The character and talents of our worthy brother, had been long known to those excellent missionaries, Messrs. Baxter and Warrener; and it was under the auspices of these holy men that he was encouraged to employ himself publickly for his God. His first labours were among the inhabitants of the island of Antigua, at which place it appears he was provisionally employed until he should receive an appointment from the English Conference. In 1798, he received a regular appointment for St. Bartholomew, and honourable mention is made of his labours there in Dr. Coke's History of the West-Indies.

To be the instrument of planting the gospel where its gennine seeds have not before been sown, is certainly a work of no small importance, and cannot fail to make the memory of the man, whom the great Head of the Church employs, and whose labours he blesses, to be had in reverence and honour. It is this which makes the name of Coke so dear to the Christians in the Western world. To this honourable work brother T., after due consideration, was called and solemnly appointed.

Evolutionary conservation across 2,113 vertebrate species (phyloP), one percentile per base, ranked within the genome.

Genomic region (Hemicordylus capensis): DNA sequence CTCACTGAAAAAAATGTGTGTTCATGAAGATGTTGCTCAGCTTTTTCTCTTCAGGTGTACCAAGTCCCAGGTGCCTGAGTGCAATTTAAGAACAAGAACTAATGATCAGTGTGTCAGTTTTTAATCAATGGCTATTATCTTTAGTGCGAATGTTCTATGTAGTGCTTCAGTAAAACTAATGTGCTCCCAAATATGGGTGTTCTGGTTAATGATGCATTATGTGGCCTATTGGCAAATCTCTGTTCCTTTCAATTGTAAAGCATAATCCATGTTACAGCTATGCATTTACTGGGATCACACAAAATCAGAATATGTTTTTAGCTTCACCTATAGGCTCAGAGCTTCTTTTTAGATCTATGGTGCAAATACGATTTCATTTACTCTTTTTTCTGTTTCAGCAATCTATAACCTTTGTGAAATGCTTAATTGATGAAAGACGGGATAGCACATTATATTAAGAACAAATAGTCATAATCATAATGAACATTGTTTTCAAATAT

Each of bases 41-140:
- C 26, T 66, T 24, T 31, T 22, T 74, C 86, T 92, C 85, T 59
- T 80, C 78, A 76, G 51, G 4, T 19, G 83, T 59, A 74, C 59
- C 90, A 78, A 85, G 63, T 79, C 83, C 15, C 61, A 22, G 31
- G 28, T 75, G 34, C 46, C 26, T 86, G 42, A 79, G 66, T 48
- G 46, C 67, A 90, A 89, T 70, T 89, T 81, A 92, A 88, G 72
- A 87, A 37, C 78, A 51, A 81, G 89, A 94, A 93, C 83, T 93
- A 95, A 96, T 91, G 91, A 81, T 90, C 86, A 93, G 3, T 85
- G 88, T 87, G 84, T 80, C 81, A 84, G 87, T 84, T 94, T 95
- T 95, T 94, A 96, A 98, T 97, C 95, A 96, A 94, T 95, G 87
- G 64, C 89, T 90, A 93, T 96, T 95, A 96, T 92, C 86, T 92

Through the influence of Dr. Coke, who had been applied to by a respectable black man, to send to the Bahamas, a Methodist preacher from England, to instruct a few, who were willing to Bee from the wrath to come, the attention of the English Conference was directed to these islands; and in 1798, Mr. Brownell was appointed; but this appointment, it appears, could not be complied with. In 1800, brother T. received an appointment, and sailed from Antigua in May of the same year. The place at which he landed in the Bahamas, was Turk's Islands, these islands being distant from New-Providence, the place to which his attention was directed.

After staying there two months, and no opportunity offering, or likely to offer, he was obliged to take passage to New-York, to get from thence to his place of destination.

The kindness of the American Methodists, and the happy meetings he enjoyed whilst with them, were frequently mentioned by him with great feeling and affection. His stay, however, among these kind friends was short; he sailed from New-York the 10th day of October, and after a very disagreeable and